Throughout the summer, people look forward to holidays like Memorial Day, 4th of July, and Labor Day. Most associate these holidays with time off from work, barbecues, and for many, drinking. This can be problematic if you are in recovery from a substance use disorder. However, summer doesn’t have to equal a relapse. Here are some suggestions for maintaining your recovery through the summer months and into the fall.
Structure Your Time
If you know that you are going to have free time this summer, it is helpful to create a weekly schedule to identify how you are going to spend your time. Doing so creates a sense of routine and can prevent boredom. When writing your weekly schedule, include something recovery related in your plans every day. This can include going to a 12-step meeting, going to therapy or an IOP group, praying or meditating, or talking with your sponsor, reflecting and journaling your progress. Practicing thoughtful recovery every day maintains the focus on your recovery during a season when it can be easy to slack off. Make sure to share your daily schedule with someone who can hold you accountable to following it.
If you know you are going to have a lot of free time this summer, plan to do something with it! The summer can be an excellent opportunity to begin volunteering or start a new job. If you are considering going back to school, summer classes at a community college are a great way to fill your time as well. If your fall will be free as well a volunteer opportunity or part-time job could lead to something more long term to help with your continually evolving schedule.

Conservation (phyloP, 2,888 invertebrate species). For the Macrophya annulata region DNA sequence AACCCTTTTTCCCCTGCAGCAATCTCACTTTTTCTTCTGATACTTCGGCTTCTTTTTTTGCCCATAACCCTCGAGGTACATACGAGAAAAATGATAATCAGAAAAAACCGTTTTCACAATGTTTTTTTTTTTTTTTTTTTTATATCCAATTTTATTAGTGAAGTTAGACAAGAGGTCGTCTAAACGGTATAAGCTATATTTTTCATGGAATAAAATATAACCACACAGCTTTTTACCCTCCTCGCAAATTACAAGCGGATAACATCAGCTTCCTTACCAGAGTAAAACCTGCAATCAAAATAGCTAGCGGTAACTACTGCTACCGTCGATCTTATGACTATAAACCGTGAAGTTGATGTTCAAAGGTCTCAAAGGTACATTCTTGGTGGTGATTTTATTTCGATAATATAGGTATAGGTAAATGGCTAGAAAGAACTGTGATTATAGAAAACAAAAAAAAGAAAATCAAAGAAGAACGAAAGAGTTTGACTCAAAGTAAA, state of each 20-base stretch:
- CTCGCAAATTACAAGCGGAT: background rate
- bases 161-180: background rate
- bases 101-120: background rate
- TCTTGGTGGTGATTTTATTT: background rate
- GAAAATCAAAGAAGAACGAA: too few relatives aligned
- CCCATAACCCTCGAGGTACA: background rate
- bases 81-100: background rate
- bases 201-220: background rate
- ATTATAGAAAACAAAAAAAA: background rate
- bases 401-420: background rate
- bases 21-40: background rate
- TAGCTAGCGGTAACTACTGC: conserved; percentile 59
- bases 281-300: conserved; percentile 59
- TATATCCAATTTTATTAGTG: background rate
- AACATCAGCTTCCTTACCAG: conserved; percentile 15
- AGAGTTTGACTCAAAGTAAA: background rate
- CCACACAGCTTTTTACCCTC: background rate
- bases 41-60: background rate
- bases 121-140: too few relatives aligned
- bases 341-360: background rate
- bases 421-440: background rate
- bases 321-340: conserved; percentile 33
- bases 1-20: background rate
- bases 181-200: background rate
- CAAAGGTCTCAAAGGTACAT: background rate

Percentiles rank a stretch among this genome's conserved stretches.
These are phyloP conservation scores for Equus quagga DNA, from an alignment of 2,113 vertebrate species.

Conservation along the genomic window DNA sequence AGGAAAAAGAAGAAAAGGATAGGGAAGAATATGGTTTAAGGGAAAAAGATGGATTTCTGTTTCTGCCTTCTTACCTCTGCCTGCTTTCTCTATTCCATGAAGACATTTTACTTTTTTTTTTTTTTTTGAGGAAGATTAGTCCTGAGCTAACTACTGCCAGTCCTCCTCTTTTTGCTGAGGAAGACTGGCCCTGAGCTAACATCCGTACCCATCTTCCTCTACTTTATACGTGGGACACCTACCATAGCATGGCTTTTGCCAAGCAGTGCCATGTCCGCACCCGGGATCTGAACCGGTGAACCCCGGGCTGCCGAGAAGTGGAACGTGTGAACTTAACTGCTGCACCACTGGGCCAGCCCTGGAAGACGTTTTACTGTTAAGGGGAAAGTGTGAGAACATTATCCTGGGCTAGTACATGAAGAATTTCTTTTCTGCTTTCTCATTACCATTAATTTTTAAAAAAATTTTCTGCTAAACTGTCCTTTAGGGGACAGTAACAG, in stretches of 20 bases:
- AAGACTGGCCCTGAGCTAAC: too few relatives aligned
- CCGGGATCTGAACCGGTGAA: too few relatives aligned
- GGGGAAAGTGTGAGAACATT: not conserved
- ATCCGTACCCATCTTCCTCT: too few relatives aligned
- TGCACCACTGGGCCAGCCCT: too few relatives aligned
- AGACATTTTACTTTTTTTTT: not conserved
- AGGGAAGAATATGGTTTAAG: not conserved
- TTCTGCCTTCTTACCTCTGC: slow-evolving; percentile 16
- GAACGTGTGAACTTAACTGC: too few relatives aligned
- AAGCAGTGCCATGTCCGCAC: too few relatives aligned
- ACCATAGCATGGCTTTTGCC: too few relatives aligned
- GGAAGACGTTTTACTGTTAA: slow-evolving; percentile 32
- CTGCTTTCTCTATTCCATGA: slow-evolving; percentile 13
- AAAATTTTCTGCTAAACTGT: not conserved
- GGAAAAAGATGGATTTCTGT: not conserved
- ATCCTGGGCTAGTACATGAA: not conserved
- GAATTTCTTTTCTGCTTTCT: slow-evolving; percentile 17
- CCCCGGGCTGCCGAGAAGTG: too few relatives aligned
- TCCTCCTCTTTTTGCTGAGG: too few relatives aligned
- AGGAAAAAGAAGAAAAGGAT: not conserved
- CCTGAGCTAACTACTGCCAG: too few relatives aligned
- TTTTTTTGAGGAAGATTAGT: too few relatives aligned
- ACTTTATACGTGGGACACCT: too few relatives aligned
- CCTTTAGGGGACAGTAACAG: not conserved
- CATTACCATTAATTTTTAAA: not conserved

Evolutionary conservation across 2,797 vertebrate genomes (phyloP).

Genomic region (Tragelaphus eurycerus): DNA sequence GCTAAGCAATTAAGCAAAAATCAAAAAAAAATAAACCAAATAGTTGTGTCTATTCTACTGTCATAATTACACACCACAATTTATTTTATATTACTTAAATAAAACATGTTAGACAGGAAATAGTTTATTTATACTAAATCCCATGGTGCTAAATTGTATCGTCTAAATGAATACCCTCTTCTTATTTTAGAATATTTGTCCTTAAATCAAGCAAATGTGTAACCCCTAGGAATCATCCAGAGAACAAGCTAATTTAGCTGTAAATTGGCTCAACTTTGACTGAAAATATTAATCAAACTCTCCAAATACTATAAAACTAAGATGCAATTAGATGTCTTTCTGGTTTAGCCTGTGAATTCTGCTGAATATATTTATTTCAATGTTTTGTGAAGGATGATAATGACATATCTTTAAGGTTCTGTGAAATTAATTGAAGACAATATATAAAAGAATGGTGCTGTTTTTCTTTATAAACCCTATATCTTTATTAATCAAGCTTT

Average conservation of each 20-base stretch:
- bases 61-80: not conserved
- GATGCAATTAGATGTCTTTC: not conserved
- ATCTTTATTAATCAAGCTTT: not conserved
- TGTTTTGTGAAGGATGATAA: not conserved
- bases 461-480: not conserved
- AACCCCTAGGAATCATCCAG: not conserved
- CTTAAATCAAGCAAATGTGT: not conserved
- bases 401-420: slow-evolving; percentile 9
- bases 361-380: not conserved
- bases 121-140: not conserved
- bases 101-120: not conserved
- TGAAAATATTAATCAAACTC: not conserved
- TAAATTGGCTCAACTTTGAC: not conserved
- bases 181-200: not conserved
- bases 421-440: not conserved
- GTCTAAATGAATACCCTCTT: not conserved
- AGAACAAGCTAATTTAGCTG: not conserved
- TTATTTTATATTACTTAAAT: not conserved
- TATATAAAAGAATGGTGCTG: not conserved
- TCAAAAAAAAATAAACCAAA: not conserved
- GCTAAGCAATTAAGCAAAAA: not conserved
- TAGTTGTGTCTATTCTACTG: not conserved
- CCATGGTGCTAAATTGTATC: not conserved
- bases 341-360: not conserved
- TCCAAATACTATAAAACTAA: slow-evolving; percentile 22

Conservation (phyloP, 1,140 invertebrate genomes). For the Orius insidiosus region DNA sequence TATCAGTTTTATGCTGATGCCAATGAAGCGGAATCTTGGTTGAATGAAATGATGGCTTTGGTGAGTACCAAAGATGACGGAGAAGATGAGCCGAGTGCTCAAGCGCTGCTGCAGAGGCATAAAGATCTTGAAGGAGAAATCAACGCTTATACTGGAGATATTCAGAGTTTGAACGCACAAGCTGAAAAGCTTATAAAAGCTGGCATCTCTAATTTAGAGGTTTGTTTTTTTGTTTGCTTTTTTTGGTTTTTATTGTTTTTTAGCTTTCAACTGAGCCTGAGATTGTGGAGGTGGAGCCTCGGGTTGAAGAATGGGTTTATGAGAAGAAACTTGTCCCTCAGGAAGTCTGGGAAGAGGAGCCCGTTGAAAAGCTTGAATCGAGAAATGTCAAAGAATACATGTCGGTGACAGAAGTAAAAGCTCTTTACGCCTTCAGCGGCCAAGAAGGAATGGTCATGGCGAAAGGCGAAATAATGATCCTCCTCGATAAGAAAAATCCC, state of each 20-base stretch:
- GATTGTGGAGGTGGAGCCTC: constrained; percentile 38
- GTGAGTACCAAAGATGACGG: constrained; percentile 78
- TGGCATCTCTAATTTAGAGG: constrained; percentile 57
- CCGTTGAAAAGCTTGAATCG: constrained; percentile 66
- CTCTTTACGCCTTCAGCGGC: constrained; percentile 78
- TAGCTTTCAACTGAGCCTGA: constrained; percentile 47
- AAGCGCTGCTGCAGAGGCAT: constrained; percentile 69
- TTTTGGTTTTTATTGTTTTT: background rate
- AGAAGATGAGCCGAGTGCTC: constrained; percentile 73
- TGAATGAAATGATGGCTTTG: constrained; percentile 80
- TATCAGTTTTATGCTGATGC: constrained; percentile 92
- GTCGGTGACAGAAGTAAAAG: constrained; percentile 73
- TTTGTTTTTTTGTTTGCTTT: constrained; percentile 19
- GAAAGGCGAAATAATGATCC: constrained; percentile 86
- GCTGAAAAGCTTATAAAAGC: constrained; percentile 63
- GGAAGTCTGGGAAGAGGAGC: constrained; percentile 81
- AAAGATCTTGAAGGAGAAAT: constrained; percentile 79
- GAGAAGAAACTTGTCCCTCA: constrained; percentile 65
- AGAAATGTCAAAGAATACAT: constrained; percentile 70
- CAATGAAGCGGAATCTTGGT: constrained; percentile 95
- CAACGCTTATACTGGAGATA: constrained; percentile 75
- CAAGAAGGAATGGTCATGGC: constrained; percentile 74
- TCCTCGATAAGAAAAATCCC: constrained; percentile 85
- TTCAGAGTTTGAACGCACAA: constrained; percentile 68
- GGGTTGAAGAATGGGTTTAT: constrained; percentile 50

Know Your Options
If you are used to celebrating 4th of July with a beer in your hand or drinking on the beach every summer weekend, know that there are other ways to have fun during the summer. Many Alcoholics Anonymous and Narcotics Anonymous groups have sober barbecues on Memorial Day, 4th of July, and Labor Day. Don’t knock it ‘till you try it; sober barbecues are a lot of fun! Since 12-step meetings are available around the world, you can swap your drink for a meeting when you’re on the beach.
Continue to Do What Works
Don’t slack off on the things that have been helping you stay sober all this time. It can be tempting to skip IOP and meetings when it’s nice outside, but that’s exactly what your addiction wants you to do! Ask your therapist, sponsor, parents, friends, and anyone else in your support group to help hold you accountable in attending the activities that are helping your stay sober.
Article Written by Shaylyn Forte, LPC, CAADC